In a nod to the fact that cotton is no longer king in the San Joaquin Valley, the cotton field day also provided extensive information about potential alternative crops on traditional cotton ground in the West Side, including small grains, switchgrass and alfalfa.
UC Cooperative Extension Forage Specialist Dan Putnam discussed the production of switchgrass for feed and biofuels, as a potential alternative crop on cotton ground.
Putnam said the UC is looking toward the future to help introduce crops that might be economical for growers to produce while providing a commercial source of alternative fuels.
“Biofuels are a big question all over the U.S. Corn of course is the nation's No. 1 biofuel, but there are other concepts including using oil seeds and cellulose to produce biofuels as well,” Putnam said.
Unlike grains, which are fermented into ethanol, cellulose from crops such as switchgrass is converted to fuel through a chemical process.
Switchgrass is a highly productive, drought-tolerant native forage and groundcover that was identified nearly 25 years ago by the U.S. Department of Energy as one of the most promising crops for cellulosic biofuels, Putnam said. Little research and investment has been done since, however, on the conversion of these types of cellulose crops to fuel.
“The conversion of cellulose into ethanol is behind current technology for starch based ethanol, but we want to look at this now and potentially be ahead of the game.”
Putnam said UC Cooperative Extension is looking at how well switchgrass grows in different regions of the state and its economic potential as a multi-use crop in the San Joaquin Valley and other areas.
“We have a deficit of forage in the state so we have a significant demand for forage crops in California. The question is, can we grow this crop profitably to meet demands for biofuels and forage at the same time,” he said.
The UC trial is looking at 10 different varieties, including seed company and public selections, to not only compare different varieties but also various fertility programs, water requirements, and cutting schedules. In general, switchgrass yields on the West Side trial were the best in the state, averaging 8 to 12 tons per acre on the first cutting.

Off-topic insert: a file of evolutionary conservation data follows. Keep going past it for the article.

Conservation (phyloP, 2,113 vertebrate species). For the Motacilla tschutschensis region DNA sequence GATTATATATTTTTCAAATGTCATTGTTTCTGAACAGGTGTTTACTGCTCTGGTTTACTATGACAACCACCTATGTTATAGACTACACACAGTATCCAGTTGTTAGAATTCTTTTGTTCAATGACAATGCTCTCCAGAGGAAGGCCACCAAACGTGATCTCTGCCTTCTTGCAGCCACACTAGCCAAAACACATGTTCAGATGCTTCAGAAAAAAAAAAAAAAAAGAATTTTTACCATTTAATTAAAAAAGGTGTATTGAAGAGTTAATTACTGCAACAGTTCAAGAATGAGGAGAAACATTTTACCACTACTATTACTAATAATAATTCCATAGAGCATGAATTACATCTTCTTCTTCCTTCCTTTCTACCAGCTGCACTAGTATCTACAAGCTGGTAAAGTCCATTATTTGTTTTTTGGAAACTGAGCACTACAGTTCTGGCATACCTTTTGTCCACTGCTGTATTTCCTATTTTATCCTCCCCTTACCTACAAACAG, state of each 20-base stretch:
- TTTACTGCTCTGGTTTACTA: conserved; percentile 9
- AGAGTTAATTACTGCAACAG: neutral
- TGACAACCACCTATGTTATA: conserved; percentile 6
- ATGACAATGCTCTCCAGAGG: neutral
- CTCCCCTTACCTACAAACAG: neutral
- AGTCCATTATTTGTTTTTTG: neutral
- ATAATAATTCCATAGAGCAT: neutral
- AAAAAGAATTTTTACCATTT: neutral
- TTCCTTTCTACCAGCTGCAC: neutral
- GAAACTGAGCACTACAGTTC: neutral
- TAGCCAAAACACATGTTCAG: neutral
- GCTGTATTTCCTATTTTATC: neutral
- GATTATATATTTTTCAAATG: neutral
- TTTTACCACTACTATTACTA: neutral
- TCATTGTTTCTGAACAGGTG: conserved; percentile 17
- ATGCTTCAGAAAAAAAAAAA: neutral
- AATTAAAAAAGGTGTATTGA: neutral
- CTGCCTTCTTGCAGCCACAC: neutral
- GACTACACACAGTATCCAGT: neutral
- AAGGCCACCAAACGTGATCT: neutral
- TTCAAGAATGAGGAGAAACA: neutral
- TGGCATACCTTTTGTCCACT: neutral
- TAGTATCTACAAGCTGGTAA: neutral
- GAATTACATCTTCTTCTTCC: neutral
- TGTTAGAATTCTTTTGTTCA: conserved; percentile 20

Despite promise, one of the biggest challenges to growing switchgrass in California is that it is listed as an invasive species, though Putnam said it is much more difficult to establish than Johnsongrass, and expects that designation could one day change.
Putnam also provided an update on UC alfalfa variety trials. Variety selection is extremely important in alfalfa production, he noted, and thanks to breeding efforts by seed companies, growers have a number of varieties to choose from. He noted that choosing the right variety can make a difference of between 5 percent and 25 percent in yield in some situations.
UC Davis Small Grains Specialist Lee Jackson also presented a talk on the production of small grains in the San Joaquin Valley, including wheat, triticale, barley and oats, as a rotational crop to cotton.
Small grains provide for rapid and relatively low-cost production as a winter rotation or cover crop. Their deep root system improves soil structure and the crops can be produced with relatively little applied water. Small grains and winter forages also fit well in double cropping systems with corn silage for year-round feed for dairies and are less vulnerable to drought than summer forages, Jackson said.
However, he noted that there are some crop production issues with small grains in the Central Valley, particularly on the West Side, that must be addressed. These winter grains are prone to diseases, such as damping off or wilt, and nematodes can also be a problem.
“But for the most part, standard integrated pest management allows us to adequately control the problems facing small grains in the Central Valley.”